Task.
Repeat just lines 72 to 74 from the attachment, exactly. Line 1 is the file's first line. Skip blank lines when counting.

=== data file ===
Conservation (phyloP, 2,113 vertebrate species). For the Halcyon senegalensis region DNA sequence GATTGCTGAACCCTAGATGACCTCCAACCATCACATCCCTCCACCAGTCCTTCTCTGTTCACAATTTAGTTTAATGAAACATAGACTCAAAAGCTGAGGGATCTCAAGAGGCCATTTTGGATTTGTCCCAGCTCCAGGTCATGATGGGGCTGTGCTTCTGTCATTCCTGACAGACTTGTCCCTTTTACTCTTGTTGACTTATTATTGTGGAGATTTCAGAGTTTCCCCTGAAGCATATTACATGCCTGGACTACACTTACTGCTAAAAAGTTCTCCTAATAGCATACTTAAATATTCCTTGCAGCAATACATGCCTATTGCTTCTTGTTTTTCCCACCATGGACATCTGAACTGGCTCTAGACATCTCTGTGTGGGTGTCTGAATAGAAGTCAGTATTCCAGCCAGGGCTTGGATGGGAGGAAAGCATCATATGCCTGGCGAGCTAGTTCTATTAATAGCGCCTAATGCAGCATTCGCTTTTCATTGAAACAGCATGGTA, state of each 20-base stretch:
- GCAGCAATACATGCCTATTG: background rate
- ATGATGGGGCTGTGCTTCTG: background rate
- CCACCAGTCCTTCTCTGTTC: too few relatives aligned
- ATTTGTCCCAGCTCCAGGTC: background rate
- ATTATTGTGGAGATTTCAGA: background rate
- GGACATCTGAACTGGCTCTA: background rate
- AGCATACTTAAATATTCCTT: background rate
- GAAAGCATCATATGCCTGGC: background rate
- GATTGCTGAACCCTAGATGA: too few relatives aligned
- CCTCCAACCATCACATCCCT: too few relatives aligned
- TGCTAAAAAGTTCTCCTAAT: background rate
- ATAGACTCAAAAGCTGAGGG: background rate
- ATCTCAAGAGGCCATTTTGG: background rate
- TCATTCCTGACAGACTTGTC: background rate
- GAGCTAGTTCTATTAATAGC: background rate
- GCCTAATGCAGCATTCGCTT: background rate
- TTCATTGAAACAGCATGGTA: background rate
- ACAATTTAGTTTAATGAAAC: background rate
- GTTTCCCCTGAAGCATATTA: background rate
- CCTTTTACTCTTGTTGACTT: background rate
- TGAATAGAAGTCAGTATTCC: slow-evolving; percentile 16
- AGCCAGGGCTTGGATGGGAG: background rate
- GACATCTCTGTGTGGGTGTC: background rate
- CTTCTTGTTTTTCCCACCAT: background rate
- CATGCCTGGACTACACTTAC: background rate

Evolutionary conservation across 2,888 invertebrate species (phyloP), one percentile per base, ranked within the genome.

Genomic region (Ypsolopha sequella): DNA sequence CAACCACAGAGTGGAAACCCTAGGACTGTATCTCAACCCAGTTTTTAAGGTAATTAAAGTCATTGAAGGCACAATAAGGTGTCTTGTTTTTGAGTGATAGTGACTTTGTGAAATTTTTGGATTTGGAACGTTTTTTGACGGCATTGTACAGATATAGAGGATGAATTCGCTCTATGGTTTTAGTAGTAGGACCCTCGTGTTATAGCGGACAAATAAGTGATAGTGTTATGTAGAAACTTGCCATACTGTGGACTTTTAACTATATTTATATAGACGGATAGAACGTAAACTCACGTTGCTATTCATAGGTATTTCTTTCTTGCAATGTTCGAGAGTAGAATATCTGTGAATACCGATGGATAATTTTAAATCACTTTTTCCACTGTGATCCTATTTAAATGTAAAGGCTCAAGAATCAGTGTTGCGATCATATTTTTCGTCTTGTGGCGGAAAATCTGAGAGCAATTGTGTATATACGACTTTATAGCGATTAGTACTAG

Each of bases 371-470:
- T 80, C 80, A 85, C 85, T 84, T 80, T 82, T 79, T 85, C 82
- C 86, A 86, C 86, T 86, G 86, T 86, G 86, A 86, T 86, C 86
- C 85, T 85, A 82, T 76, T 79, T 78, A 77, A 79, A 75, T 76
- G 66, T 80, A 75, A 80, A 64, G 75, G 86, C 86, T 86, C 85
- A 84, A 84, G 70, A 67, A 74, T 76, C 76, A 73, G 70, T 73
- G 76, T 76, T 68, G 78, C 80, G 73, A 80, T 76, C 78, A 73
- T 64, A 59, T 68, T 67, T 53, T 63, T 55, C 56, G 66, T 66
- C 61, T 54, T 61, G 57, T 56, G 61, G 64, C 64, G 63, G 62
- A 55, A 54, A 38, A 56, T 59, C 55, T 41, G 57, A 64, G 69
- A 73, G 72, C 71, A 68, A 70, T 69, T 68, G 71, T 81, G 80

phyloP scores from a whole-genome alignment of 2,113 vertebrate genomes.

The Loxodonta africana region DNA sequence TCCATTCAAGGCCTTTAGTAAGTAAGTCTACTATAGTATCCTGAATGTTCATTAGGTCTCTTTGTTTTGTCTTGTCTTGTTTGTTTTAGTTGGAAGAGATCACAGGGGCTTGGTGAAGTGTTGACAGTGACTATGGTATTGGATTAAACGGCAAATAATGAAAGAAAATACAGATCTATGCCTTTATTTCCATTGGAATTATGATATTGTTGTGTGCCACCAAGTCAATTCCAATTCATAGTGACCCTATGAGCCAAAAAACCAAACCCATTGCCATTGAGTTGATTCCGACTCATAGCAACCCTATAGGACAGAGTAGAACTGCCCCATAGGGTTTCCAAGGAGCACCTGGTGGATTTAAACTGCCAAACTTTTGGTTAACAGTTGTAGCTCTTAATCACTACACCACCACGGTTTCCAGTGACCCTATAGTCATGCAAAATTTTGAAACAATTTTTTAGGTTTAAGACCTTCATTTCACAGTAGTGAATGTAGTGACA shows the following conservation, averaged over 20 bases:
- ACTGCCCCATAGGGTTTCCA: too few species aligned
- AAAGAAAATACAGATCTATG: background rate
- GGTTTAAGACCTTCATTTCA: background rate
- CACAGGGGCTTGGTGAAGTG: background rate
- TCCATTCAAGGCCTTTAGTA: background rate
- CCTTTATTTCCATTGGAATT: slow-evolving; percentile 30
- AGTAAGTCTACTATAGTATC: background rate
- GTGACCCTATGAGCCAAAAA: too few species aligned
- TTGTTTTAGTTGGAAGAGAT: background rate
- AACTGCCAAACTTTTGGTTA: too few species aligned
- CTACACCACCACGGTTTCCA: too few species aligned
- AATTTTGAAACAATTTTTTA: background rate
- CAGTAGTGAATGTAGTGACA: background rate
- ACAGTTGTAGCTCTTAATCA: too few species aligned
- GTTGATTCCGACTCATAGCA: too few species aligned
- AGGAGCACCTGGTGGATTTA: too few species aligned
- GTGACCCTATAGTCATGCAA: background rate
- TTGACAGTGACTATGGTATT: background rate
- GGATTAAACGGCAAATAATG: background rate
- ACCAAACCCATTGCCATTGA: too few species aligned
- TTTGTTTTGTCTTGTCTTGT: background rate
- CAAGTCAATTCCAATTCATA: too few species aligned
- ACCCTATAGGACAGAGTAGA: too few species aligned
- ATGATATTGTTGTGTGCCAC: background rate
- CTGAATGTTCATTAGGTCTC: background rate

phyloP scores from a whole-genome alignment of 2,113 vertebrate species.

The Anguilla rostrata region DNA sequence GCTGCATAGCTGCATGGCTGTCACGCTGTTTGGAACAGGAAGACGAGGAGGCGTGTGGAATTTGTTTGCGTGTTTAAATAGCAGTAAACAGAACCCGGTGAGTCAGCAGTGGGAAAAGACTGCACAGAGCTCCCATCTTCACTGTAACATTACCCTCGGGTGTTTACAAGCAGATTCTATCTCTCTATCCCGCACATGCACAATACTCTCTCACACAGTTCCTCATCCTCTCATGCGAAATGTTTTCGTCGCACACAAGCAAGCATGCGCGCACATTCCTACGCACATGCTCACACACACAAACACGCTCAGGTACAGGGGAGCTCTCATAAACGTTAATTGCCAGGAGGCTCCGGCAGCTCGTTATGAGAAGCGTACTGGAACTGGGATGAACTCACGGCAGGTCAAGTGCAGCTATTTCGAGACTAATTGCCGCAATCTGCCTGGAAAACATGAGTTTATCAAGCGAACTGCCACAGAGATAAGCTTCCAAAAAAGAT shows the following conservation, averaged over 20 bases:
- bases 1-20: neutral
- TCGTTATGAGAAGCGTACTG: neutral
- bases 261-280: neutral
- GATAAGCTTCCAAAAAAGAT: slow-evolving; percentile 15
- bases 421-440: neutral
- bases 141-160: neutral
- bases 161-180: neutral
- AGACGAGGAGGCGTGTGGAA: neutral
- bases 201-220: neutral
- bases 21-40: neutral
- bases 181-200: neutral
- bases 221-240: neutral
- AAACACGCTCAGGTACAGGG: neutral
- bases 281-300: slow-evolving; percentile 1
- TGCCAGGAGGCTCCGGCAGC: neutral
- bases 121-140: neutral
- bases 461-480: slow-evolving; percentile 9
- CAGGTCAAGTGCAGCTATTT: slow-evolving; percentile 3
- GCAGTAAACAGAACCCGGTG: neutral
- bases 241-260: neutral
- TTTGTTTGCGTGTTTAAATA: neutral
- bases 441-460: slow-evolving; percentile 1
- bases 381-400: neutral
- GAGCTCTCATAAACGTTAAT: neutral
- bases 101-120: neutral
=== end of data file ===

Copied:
- GATAAGCTTCCAAAAAAGAT: slow-evolving; percentile 15
- bases 421-440: neutral
- bases 141-160: neutral